2016 has been a great reading year.
While in high school and college, I consumed so many books and never kept track. Between school reading and personal reading, I always had my nose in a book.
Once I had kids, my reading greatly decreased. Of course, my kids weren’t entirely to blame. I spent some of my free time learning photography, exercising, working on a master’s degree, and loving on my babies.
This year, I used my goodreads account to track the books I read. Some of the books were read in print, others were read online using Scribd, and others were listened to as I drove to work.
In total, I’ve read 51 books and I still have a few weeks left. Maybe I’ll get to 55.
Here are some of my favorites. These include professional development books and books that I read just for fun.
1). The Book Whisperer by Donalyn Miller. This book affirmed my own views on reading instruction. I teach in a climate consumed by test prep. Sometimes I have felt like I even needed to keep our silent reading time a secret because it was seen as “a waste of instructional minutes.” If you haven’t read it, I highly recommend.
2). Make It Stick: The Science of Successful Learning by Peter C. Brown. I listened to this book while driving to and from work and kept pausing it and recording notes in the Evernote app (of course, I used the talk to text feature…safety first). There is just so much good information about how we learn. I was able to take information from this book and teach new strategies to my students. I wish I would have read this during college. I know I would have been more successful on the more difficult finals.
3). The Art of Coaching by Elena Aguilar. This is a must-read for anyone engaged in any type of academic or instructional coaching. When I started as an instructional coach, I received virtually zero training. coaching, or resources. This book gave me many of the tools I needed. She includes real stories, anecdotes, and strategies. I’ve referred to this book many times. I was also fortunate to be able to attend her workshop, The Art of Coaching, in Oakland.
4). When Breath Becomes Air by Paul Kalanithi. This memoir took my breath away. I listened as I drove to work and couldn’t help but cry as I thought about what it must have felt like for Paul to know he was dying. His last words are poignant, moving, and have stuck with me long after finishing. Be prepared to be inspired, but heart-broken at the very same time.
5). Angela’s Ashes: A Memoir by Frank McCourt. How, as an English teacher, had I never read McCourt’s books? I started reading Angela’s Ashes after a student brought a used copy to donate to our class library. I was immediately drawn in by the poverty and struggles that he endured. He tells his story in a way that highlights just how horrible his situation really is, but still finds moments to make his readers laugh. I followed this book with his other two memoirs, ‘Tis and Teacher Man.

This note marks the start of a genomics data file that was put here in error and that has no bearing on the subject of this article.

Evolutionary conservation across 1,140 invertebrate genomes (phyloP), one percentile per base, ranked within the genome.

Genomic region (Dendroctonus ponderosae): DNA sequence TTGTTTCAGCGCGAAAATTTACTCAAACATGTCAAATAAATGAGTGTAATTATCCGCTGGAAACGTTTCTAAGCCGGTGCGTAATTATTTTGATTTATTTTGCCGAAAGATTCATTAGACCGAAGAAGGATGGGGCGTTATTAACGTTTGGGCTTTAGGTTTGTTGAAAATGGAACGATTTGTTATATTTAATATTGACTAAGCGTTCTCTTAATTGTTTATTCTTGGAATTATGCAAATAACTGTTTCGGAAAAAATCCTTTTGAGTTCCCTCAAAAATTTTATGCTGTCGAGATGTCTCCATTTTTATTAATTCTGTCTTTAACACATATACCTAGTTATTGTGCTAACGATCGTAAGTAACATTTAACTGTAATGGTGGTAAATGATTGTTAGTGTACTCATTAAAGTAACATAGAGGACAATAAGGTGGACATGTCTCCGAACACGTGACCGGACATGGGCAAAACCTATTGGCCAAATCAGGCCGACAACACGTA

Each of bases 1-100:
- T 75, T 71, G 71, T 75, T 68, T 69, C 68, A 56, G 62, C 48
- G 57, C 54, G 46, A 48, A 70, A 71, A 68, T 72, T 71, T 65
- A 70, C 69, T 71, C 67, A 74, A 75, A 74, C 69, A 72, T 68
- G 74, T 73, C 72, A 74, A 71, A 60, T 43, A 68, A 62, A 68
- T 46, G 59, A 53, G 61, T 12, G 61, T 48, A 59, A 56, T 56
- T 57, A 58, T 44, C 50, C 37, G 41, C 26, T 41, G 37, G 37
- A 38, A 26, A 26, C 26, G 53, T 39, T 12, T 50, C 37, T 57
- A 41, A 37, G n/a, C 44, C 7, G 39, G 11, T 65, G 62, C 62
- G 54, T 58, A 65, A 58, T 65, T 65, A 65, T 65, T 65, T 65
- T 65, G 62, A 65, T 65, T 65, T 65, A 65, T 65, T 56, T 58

6). In the Best Interest of Students: Staying True to What Works in the ELA Classroom by Kelly Gallagher. I’m a big fan of Kelly Gallagher. This book is so timely to many of the frustrations we might be feeling with the current emphasis on test prep. Gallagher reminds us to stay true to our mission and provides steps, stories, and student examples. I really appreciate his style of writing. I also read Readicide and Write Like This. I definitely recommend those as well.
7). The Alchemist by Paulo Coelho. Again! I can’t believe that I have spent thirty years of my life without having read this book. I’ve since recommended it to many of my students and they’ve all loved it. I just couldn’t help but underline all of the nuggets of wisdom. I also use it to teach the journey story archetype. Love this book!
8). Falling in Love with Close Reading: Lessons for Analyzing Texts–and Life by Kate Roberts. I was super fortunate to attend a Reader’s Workshop at the Teachers College in New York over the summer. Imagine my excitement when I found out that Kate Roberts was my small group leader. I love this book for so many reasons. Her book breaks down the exact steps to take to teach close reading (informational texts) to students who may initially be hesitant to dive into an informational text. This book is so easy to read. I took notes throughout the entire book.
9). We Were Here by Matt de la Pena. I also met this author in New York last summer. My students, boys and girls, had been speaking highly of this book, so I knew I needed to add it to my read list. It definitely did not disappoint. This is one of those books that you need to have in your class library if you teach high school. I wouldn’t recommend it for younger kids as it has some language and other adult themes. Throughout the story, the main character must deal with the reality of his past, the possibilities of his future, and make decisions that take him to the last place he thinks he wants to be. Many great life lessons are woven throughout.
10). Fates and Furies: A Novel by Lauren Groff. I called this book my guilty pleasure. I love stories about writers, but I had heard mixed reviews. I started this book with a bit of hesitation, but found the storyline addicting, intriguing, and different than anything I had ever read. Halfway through, the book shifts to a new perspective. It was at the moment that I knew the book was a five-star book. There are so many things revealed through the new perspective that just really blew my mind. Definitely check this book out if you’re looking for a bit of a guilty read.
So those are my favorite books of the year, but I read so many other great books, like The Selection Series and Smarter, Faster, Better, as well as October Mourning and Brooklyn.
If you’re a book lover, follow me over at Goodreads. I love to see what others are reading as well. It gives me inspiration.
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